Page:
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Old 09-09-2013, 09:17 PM   #15
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I just posted in another thread Tow Vehicles at the Ontario Fall Rally a list of the Airstreams and tow vehicles at the rally. 16 of the Airstreams were 34's. 8 were towed by 2500 series trucks and 6 by various 1/2 tons and 2 by Mercedes R Class Diesels. There was over 50 years of combined towing with the 1/2 tons present not including the previous ones. Yes you can tow a 34 with an F150, Personally I would rather tow a 34 any day the 6 soft suspensions ride very smoothly yet handle better than a tandem. As well you get 6 brakes.

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Old 12-05-2013, 11:55 PM   #16
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Heavy but smooth

The 34' is long and heavy relative to other airstreams, but when people say they tow better they mean as Andy described above. The 2 axle trailers went up to 31' commonly, and moving to the 3 axle gains you 50% more contact with the ground, 50% more breaking ability, and additional interior storage for just 3 extra feet.

I have a 1985 34' sovereign and the wife had a 78 31' when we met. Hers is enough lighter to be physically pulled up a hill by a 1/2 ton with ease, but man that tail will try to wag the dog when you have to maneuver or when you get passed by a truck (which happens towing with a 1/2 ton).

By contrast my 34' max gross is 8900lbs which is a lot to ask of a 1/2 ton, and at 8900lbs it hits ~1200lb tongue weight which may be too much for your 1/2 tons rated specs? But then pulling its a dream... Total stability and surefootedness. I picked it up and towed it home with a military surplus 1986 M1008 CUCV with a tekonsha brake controller wired in and tranny cooler added. That truck has 1 ton running gear with hydro boosted brakes but only cranks a whopping 165hp and 320lb-ft, and I found myself bouncing between first and second at about 27mph by the time I topped the first hill. It was steady as can be though with only a 130" wheelbase and 5600lb of truck in front.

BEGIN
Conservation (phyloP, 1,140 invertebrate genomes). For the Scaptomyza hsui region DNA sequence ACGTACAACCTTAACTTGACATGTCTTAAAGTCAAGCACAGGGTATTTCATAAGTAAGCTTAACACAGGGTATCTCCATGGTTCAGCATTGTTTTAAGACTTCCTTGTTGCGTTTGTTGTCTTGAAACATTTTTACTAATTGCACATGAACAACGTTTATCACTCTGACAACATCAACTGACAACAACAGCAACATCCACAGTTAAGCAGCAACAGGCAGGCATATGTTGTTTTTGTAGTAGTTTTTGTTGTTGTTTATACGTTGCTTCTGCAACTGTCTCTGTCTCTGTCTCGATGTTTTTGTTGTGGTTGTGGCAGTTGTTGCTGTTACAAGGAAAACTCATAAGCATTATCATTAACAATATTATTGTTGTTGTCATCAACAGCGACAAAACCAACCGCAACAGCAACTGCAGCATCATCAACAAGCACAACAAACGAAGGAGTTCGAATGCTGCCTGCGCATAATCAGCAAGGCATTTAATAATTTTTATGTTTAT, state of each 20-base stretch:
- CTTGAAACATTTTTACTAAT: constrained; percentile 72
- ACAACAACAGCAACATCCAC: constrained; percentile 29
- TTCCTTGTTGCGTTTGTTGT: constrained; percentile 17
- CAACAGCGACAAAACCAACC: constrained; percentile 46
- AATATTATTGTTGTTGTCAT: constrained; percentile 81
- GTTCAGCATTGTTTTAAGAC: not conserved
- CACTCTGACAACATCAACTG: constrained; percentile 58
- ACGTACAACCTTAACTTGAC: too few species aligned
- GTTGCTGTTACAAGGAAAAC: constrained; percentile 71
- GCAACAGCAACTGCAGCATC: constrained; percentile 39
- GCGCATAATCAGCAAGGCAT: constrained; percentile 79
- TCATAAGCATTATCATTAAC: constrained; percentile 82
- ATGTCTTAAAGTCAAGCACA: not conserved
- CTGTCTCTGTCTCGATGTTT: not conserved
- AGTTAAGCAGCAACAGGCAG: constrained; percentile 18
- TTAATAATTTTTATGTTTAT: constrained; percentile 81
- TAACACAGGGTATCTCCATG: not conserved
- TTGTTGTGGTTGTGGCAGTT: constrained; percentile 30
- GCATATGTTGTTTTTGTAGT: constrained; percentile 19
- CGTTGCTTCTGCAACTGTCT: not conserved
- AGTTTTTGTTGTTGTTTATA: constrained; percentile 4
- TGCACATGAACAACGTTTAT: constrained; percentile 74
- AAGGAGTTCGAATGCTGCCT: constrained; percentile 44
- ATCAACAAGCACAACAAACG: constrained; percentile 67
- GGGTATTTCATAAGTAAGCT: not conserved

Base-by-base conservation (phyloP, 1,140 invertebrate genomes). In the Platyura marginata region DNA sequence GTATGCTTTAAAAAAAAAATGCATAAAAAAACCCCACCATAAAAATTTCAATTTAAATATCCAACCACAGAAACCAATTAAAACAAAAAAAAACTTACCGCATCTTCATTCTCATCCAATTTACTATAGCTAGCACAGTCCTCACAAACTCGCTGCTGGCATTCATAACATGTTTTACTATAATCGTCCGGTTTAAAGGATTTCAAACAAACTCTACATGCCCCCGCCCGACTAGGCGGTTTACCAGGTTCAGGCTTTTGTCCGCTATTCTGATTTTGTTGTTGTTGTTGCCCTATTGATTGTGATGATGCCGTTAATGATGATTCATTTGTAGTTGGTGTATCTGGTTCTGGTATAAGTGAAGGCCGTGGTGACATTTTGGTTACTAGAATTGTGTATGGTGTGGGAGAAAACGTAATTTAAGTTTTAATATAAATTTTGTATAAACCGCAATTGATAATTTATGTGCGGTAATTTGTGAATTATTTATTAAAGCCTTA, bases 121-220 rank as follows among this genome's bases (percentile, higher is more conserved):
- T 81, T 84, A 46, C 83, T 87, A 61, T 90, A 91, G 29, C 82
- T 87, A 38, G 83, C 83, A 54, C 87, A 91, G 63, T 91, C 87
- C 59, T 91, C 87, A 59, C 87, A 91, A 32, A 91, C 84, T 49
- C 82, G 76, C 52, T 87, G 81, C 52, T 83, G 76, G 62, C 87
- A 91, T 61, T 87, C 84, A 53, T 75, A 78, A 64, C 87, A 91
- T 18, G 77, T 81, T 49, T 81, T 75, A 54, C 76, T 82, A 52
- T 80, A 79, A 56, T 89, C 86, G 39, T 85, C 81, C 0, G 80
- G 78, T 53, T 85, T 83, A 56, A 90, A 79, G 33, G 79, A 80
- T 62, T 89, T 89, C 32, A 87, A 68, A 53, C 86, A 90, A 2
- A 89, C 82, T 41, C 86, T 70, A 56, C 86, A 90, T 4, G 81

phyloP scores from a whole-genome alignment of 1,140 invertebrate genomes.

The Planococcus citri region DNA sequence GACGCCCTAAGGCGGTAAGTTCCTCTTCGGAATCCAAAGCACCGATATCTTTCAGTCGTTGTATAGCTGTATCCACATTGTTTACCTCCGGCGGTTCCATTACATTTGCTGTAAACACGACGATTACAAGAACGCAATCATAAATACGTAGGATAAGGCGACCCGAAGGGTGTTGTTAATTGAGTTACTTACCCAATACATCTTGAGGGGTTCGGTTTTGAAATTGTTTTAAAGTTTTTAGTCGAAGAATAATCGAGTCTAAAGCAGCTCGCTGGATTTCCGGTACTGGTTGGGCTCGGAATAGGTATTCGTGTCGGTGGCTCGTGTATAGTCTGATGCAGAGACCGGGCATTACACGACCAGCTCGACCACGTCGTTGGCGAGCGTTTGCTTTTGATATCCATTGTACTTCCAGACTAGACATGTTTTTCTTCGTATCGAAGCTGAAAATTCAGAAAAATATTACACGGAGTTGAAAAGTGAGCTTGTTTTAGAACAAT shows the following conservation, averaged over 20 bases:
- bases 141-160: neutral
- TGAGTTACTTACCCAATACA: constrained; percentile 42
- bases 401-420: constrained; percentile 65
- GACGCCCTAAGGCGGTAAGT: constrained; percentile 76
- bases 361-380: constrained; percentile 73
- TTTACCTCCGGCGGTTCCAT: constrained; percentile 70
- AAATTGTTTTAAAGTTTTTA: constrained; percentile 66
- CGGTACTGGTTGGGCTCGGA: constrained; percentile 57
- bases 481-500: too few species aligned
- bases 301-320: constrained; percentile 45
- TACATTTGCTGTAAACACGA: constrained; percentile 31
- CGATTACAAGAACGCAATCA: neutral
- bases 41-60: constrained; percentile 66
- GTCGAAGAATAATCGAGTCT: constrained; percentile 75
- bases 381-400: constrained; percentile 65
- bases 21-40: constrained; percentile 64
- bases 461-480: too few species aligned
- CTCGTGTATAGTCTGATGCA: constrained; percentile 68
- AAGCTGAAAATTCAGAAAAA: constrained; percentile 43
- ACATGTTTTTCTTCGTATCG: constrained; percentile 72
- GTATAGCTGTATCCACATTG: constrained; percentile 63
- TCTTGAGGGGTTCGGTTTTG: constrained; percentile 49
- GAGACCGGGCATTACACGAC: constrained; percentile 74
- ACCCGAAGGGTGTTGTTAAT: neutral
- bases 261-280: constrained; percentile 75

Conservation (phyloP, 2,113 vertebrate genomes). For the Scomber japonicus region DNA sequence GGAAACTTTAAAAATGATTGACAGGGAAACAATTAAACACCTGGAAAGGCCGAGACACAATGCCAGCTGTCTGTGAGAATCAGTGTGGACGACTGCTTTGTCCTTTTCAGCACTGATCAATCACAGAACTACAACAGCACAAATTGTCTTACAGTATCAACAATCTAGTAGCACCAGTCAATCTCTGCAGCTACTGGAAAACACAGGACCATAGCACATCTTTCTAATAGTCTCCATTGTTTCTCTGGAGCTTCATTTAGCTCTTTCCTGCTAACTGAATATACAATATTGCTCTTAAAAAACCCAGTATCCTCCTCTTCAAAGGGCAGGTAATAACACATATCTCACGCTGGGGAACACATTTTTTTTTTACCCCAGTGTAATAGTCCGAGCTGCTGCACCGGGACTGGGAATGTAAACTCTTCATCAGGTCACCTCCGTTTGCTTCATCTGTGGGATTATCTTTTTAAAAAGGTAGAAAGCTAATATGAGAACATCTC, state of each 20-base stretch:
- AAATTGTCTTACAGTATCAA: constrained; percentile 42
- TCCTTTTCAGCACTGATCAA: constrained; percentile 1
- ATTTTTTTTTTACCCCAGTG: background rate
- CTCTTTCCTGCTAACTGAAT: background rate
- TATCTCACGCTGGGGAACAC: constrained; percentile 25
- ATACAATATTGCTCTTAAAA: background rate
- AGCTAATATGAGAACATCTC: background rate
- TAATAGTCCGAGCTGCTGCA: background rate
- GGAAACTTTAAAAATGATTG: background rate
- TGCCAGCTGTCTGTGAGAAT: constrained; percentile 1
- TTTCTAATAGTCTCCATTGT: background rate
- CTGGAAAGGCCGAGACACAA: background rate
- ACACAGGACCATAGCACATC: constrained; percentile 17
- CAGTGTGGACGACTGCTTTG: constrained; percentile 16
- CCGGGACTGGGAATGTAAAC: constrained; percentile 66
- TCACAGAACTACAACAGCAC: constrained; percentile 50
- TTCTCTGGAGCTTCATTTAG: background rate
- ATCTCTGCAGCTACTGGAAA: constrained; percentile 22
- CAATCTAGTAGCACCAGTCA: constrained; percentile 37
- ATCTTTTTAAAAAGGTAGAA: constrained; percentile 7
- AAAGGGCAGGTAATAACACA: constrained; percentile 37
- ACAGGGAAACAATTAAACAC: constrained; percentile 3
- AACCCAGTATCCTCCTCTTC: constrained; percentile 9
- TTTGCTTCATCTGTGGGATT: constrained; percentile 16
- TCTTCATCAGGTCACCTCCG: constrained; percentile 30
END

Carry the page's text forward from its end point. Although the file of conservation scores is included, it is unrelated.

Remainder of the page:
My solution was a new 2500 duramax extended cab 8' bed. The suspension settles to a near perfect level ride with the loaded 34' behind it, and the spring rates on truck and trailer seem to be perfectly matched. The handling stability, power, and braking are unreal. In my experience it was worth the diesel just for the torque to never downshift on uphills and the exhaust brake to keep it steady downhill. I actually was breaking in the diesel by beating it mercilessly and I hit the programmed speed limiter going up a long 7% grade.